One of the most important policies to have in place is how we release children to adults. It used to be we could just let the children go when church was out. That’s no longer the case. With so many divorces and estranged parent, not to mention predators, we need to be careful how we do this.
Attracting parents is a great reason to have a policy manual. Parents want to know you’re taking care of their children properly. They’re more likely to attend a church they trust with their children.
You may think you don’t need those policies in place because you’re a small church. It’s easier to put policies in place and get church members use to them while your small. Then you’ll be ready for church growth.
Revival Fire 4 Kids Policy Manual
If you need help with writing a policy manual, Revival Fire 4 Kids offers a downloadable policy manual that can be changed to fit your church for only $1.00. Just click on this link for this and other helpful products. Since you have made it this far in the 30 Day Ministry Challenge, this week only, I am offering it for free. Just click on the version you want below and download it.
Church handbook (pdf)
Using This Handbook (pdf)
Church handbook (doc)
Using This Handbook (doc)
Today’s challenge is to develop a work schedule. Developing a schedule you can work with is one of the most important features of planning your children’s ministry.
Here’s a few things to remember when developing a work schedule:
First, create a calendar. Schedule important event dates, and smaller timeline goals of when things need to be completed. Also schedule what lesson plans you are doing for the next quarter. Combine your ministry calendar, church calendar, and personal calendar so you know when events are conflicting with your personal life.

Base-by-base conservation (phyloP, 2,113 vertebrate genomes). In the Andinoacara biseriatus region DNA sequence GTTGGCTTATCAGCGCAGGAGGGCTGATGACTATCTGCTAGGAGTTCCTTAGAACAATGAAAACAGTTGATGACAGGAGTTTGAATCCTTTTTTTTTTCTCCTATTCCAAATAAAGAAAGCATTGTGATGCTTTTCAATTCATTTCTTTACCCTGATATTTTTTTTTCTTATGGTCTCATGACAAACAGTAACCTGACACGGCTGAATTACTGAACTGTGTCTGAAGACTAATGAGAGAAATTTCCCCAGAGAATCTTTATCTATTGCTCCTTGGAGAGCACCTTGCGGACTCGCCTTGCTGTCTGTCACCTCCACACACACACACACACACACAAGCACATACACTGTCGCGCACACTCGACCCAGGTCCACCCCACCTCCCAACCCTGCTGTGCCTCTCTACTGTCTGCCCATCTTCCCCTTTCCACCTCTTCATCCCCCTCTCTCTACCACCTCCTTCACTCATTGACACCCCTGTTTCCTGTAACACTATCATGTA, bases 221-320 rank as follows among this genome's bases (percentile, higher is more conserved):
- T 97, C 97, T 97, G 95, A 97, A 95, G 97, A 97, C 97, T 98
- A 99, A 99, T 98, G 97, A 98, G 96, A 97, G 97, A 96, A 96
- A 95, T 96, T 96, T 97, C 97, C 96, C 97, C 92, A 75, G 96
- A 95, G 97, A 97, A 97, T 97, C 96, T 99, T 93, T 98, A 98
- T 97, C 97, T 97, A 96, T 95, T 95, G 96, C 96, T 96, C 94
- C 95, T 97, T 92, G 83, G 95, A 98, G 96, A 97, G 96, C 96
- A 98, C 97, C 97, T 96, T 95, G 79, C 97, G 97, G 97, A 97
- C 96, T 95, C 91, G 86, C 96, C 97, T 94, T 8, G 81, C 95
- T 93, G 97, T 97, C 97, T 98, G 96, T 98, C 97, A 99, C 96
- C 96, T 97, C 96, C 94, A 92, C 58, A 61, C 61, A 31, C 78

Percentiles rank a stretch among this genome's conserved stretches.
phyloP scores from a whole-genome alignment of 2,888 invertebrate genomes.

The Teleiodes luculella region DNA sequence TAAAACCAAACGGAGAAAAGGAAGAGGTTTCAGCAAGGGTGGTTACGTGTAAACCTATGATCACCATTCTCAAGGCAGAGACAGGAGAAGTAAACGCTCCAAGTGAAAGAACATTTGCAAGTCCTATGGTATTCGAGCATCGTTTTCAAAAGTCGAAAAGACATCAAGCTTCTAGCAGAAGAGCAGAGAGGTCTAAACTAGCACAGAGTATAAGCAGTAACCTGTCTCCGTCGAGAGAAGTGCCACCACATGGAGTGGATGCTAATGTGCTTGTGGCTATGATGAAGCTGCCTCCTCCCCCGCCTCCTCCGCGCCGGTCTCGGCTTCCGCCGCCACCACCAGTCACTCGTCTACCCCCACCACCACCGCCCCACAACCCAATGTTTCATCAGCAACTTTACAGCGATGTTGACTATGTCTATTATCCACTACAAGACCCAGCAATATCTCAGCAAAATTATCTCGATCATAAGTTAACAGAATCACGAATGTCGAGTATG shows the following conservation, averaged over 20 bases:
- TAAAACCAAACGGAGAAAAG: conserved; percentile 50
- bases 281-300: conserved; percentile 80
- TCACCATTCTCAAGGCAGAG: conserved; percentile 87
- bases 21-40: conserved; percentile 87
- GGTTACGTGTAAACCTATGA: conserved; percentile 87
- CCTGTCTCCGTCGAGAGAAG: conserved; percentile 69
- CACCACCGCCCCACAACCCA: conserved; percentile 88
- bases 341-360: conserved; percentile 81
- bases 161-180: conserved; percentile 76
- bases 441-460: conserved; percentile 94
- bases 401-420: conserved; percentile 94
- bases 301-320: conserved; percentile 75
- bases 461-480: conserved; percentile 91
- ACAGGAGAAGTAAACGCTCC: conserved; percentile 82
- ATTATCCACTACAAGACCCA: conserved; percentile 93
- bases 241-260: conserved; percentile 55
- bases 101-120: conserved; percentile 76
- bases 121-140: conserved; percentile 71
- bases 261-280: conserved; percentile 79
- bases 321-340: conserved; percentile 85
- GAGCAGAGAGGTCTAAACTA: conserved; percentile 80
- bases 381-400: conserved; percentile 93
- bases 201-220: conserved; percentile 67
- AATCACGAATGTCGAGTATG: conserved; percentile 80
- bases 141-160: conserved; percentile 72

Group like items together. Block out portions of time to do different tasks. For instance, you may want to make all your phone calls, emails, and texts first thing in the morning to get them out of the way. You might want to plan lessons on one day of the week and organize upcoming events on another day. However you decide to do it, grouping like items together will help you stay focused and get a lot more done.
Work with your natural rhythms. Some people are more energetic in the morning but lag in the afternoon. Others focus better on quiet activities in the morning but get a burst of energy after lunch. Whatever you natural inclination is, don’t work against it. Schedule keeping it in mind.
Schedule Dream Time. Plan times to dream up new idea and explore new possibilities. You’ll be amazed at how creative you can be when you schedule regular times for this.
Don’t Overload Your Schedule. Everything takes longer to do than you think it will. Plan cushions in your schedule to compensate for problems you may encounter.
Plan Catch-Up Days. Everyone gets behind at times and has things on their to do list they never get to. By planning days to catch up on those things, you’ll be amazed how much you get done.
Use Tickler Files. Office managers used to have files in their desks called tickler files. When something came up that didn’t need done right away, they would put it in their tickler files to check up on at a later date. While these are no longer used, it is a good idea to schedule things in your calendar for a later date that you don’t have time to deal with now.
Be Flexible. There are times when you’ll be too busy to follow your schedule. Other times, an emergency will come up to interrupt what you’re doing. Then there are people who will need you to minister to them at times when you planned to do something else. When those things happen, don’t worry about your schedule. Do what’s important. You can always get back on track later on. People are more important than schedules.